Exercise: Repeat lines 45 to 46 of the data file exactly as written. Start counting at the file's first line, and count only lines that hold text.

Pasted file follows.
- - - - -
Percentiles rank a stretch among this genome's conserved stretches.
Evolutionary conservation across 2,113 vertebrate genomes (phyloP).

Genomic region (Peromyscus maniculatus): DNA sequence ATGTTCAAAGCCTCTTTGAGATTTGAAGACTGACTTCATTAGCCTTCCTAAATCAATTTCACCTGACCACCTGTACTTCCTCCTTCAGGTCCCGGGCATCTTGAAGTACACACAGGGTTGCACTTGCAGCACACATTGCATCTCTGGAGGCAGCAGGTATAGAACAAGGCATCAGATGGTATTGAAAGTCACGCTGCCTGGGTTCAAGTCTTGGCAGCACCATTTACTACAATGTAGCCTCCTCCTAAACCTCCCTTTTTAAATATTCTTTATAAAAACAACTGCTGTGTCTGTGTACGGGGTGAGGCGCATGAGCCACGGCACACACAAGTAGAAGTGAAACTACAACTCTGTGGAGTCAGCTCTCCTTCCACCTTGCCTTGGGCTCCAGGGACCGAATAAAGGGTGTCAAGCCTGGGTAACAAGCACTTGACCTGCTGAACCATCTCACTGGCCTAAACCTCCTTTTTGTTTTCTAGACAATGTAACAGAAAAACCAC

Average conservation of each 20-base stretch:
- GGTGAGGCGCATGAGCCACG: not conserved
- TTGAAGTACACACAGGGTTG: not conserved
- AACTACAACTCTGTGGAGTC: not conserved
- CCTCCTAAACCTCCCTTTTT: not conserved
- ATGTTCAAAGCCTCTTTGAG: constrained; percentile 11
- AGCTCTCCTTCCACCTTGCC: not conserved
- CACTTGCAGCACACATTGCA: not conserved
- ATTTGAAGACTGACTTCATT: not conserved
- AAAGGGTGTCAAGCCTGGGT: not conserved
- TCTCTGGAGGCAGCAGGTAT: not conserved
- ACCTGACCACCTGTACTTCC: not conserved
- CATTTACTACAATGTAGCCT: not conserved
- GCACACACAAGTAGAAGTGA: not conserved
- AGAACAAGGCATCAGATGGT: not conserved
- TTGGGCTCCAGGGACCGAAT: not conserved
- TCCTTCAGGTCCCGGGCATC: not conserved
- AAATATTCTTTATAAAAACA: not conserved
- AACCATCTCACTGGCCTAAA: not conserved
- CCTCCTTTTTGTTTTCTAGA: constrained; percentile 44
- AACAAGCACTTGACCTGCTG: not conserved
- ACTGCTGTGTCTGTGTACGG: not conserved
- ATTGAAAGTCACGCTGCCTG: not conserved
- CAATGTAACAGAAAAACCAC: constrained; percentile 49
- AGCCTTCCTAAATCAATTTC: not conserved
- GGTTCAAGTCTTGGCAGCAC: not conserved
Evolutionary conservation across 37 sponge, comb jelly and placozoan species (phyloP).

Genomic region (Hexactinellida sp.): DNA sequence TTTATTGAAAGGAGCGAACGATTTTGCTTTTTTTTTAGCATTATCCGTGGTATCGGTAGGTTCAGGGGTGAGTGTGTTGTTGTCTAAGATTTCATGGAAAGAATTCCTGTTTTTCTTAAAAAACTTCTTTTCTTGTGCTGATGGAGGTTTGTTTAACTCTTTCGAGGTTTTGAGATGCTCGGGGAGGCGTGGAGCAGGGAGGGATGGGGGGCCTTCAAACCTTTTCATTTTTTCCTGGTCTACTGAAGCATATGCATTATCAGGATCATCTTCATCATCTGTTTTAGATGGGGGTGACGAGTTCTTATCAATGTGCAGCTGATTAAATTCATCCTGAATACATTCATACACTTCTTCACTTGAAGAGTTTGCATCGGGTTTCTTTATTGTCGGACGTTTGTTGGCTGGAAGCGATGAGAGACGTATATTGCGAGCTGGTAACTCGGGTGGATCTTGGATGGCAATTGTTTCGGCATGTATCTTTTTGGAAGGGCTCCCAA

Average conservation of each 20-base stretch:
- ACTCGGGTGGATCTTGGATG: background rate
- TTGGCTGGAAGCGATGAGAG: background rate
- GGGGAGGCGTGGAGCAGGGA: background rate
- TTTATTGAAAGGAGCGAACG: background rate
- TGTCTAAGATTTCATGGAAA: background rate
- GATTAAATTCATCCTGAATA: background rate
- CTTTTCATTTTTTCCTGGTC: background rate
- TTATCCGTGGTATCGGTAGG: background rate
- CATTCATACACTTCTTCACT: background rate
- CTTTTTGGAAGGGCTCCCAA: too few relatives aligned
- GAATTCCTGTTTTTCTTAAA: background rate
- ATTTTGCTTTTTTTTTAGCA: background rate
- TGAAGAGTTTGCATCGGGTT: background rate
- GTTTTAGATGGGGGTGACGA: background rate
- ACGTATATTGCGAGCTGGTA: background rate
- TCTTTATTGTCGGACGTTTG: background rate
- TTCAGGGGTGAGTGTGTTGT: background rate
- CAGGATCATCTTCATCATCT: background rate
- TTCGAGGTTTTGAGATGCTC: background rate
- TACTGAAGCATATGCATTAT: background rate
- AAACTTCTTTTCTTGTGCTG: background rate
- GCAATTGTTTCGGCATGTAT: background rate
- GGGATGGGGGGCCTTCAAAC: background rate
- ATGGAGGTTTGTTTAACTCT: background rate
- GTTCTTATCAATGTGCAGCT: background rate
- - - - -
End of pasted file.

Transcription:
- TGAAGAGTTTGCATCGGGTT: background rate
- GTTTTAGATGGGGGTGACGA: background rate